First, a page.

Noodling on Zwift

I’m trying some experiments to change my approach to a few things, and one of those got me onto the turbo this morning for a little over an hour, noodling around “London” in a Zwift workout – London and Leith Hill and Richmond Park (deer! and being chased by Roger Rabbit) via the magic spacewarps that exist in Zwift.

It’s the first time I’ve tried out Leith Hill/Richmond Park – I usually stick to the flat bits of London because I’ve been using TrainerRoad workouts in conjunction with Zwift, and I want points … more on that in a minute.

Zwift and TrainerRoad works well as a combination – I prefer the TR workouts/plans, not least because TR acknowledges that not everyone has a couple of hours at a time for a workout, which Zwift’s workouts assume (at least, I can’t find a Zwift plan with weekday rides all under 1.5 hrs or so). TR has low volume training plans for those of us with chaotic diaries, which tend towards a hour twice in the week plus 1.5 hrs at the weekend. That is a decidedly more achievable fit.

The Zwift element comes in by giving me something to look at that is correlated to what I’m actually doing, which seems to make the time go faster. I’ve tried watching tv, films, ice hockey etc in the past, and it never quite worked. I’d lose track of what I was watching in hard intervals, which was annoying, and it’s difficult to concentrate on anything being said whilst working hard (and with the background of the trainer). I prefer music when on the turbo to trying to concentrate on people speaking. Zwift gets past all that (I listen to my own music, not Zwift’s background stuff, however) by having something on the screen that matches what I’m doing.

The combination is achieved by having Zwift running on a computer that’s taking the ANT+ output from trainer/cadence/heart rate monitor and TR running on my phone, using the Bluetooth output from the same things (so, yes, it requires dual-output gadgets. Most of them are dual-output these days – see DC Rainmaker for recommendations/reviews, I’m not about to try and compete with him!). Zwift is set up to just read the power output from the trainer, rather than try to control it, as I just want the visuals. TrainerRoad controls the turbo for the workout.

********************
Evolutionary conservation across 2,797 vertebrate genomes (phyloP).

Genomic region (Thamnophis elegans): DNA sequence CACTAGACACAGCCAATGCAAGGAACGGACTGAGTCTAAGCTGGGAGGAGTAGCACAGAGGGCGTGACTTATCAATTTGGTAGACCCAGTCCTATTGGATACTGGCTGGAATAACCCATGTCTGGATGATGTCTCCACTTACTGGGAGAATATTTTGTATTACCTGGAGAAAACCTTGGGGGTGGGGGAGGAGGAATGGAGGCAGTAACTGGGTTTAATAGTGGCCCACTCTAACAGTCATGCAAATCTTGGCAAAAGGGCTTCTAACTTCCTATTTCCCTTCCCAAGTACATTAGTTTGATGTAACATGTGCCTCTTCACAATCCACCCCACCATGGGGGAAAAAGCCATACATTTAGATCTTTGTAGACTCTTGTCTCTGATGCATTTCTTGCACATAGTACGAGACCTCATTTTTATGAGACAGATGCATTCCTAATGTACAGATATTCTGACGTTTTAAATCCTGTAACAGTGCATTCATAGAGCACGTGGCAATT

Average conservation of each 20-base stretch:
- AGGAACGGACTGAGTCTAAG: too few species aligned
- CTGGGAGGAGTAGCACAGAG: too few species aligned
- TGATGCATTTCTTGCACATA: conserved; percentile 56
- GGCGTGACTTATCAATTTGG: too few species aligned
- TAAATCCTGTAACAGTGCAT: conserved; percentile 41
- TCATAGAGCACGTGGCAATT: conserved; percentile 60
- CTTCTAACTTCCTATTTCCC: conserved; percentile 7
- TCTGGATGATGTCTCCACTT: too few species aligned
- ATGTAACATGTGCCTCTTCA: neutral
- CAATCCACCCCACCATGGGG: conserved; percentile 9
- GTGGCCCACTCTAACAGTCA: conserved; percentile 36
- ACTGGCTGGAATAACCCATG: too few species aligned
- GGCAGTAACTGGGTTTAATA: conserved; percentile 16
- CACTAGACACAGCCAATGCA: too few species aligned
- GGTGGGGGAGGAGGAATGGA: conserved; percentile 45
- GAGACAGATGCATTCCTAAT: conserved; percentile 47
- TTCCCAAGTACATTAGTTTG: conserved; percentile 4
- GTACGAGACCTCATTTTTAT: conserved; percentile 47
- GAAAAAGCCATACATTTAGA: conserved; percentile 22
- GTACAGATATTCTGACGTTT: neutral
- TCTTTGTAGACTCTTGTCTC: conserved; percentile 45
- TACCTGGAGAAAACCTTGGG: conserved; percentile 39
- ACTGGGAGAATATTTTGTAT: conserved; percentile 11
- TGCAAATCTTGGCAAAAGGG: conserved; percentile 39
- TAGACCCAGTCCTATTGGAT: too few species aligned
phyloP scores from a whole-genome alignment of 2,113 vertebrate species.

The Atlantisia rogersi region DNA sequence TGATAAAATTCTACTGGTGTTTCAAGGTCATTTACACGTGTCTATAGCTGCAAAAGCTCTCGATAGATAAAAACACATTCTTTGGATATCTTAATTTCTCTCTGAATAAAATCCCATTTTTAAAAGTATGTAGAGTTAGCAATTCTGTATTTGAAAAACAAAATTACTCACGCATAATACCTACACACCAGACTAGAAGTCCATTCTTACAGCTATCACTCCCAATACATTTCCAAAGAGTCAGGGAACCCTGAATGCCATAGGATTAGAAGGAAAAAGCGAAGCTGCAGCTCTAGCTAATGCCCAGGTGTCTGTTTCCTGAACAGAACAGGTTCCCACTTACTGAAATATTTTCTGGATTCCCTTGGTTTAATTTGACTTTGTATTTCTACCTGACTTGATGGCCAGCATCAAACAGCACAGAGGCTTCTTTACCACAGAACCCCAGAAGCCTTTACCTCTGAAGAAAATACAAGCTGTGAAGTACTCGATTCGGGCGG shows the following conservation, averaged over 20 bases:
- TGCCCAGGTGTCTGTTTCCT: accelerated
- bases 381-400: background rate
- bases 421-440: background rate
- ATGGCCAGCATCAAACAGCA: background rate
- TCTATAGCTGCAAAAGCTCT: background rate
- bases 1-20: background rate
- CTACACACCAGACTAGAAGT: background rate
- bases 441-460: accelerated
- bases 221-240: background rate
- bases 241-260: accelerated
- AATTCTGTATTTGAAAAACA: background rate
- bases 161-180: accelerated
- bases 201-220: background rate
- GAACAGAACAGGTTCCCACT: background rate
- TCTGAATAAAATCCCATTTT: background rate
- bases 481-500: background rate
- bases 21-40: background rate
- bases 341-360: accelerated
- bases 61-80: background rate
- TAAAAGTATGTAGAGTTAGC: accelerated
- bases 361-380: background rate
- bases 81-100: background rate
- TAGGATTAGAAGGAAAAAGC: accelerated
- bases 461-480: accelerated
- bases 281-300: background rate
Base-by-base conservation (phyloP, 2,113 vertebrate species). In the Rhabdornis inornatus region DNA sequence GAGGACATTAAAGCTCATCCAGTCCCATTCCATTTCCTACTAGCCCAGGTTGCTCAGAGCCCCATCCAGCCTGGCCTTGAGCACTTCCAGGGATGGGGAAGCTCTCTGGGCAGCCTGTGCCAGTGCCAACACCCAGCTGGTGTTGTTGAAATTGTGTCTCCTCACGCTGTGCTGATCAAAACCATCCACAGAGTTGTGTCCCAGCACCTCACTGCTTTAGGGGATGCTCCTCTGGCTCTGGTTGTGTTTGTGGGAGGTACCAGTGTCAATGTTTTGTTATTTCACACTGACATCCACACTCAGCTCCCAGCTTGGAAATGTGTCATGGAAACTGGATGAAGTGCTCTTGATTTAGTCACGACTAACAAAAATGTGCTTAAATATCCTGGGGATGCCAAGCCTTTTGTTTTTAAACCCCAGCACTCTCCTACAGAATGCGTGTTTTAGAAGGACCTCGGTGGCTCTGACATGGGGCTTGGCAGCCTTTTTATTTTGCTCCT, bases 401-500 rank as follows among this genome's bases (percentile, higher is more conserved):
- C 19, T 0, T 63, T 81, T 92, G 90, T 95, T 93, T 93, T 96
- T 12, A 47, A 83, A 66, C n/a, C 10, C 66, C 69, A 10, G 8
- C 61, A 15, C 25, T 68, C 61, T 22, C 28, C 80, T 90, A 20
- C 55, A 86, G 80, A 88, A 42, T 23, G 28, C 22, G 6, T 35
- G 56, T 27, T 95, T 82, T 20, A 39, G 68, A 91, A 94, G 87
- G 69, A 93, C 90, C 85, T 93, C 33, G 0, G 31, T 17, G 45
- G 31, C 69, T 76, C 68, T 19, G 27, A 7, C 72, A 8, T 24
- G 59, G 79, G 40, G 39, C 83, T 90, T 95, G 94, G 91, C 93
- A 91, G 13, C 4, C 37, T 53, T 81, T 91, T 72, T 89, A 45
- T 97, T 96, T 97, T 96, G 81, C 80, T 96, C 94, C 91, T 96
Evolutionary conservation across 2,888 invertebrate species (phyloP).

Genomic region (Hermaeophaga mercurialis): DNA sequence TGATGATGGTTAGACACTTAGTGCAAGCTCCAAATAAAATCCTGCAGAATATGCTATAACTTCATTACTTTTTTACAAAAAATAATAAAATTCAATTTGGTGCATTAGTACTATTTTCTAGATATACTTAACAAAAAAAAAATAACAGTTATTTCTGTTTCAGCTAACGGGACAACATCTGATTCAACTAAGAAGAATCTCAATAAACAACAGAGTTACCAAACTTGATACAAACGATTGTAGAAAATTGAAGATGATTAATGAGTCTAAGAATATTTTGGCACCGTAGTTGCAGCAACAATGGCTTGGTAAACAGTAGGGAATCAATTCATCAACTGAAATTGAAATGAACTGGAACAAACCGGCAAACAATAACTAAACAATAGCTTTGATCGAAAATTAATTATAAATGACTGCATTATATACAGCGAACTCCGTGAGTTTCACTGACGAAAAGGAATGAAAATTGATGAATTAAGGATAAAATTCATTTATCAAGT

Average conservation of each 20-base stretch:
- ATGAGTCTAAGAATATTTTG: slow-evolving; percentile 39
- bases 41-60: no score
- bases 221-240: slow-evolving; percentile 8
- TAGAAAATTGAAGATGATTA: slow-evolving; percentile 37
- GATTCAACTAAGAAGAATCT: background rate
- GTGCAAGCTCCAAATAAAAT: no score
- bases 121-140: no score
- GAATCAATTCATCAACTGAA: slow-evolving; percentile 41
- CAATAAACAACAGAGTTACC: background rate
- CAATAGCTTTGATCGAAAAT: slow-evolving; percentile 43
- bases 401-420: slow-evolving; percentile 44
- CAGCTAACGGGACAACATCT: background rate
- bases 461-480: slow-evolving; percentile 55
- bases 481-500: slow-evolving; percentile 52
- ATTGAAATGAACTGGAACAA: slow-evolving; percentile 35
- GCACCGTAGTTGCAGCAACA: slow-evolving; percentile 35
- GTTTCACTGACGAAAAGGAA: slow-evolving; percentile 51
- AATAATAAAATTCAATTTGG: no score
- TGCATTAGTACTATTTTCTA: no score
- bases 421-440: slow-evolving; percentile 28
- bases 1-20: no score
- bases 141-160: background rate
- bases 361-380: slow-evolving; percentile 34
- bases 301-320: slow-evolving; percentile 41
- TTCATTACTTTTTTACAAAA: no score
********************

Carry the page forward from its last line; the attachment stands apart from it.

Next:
The reason I ride on the flat sections of Zwift is simple – points. You get points on Zwift for distance, not for elevation gain, so doing a non-Zwift workout up a hill slows you down (at least, in the rest phases) and slows progress through the levels. Yes, it’s all a psychological con but I’ll take my boosts where I can get them. On Zwift workouts it doesn’t matter, because the points there come from completing sections and not from distance – so it doesn’t matter if it’s flat or uphill (well, apart from not increasing my Strava mileage as much, when the ride uploads … yeah, I’m that nitpicky)

The updated Zwift app plays well with workout mode now – there’s a dedicated workout screen; it’s not so much the information output that’s helpful, as that just duplicates what’s on the computer screen, it’s the fact that you can toggle ERG mode on the trainer, pause the workout, change the FTP bias etc more easily than you can on the computer. It’s basically a remote control for your workout. I also like the visual for power – showing the acceptable output band as well as the output, and the colour changes with the level of your workout.

The rest of the Zwift app stays much the same – the map screen is still there, so you can select directions at junctions as usual, take snapshots, give ride-ons etc; the messages and Zwifters tabs remain much the same too.

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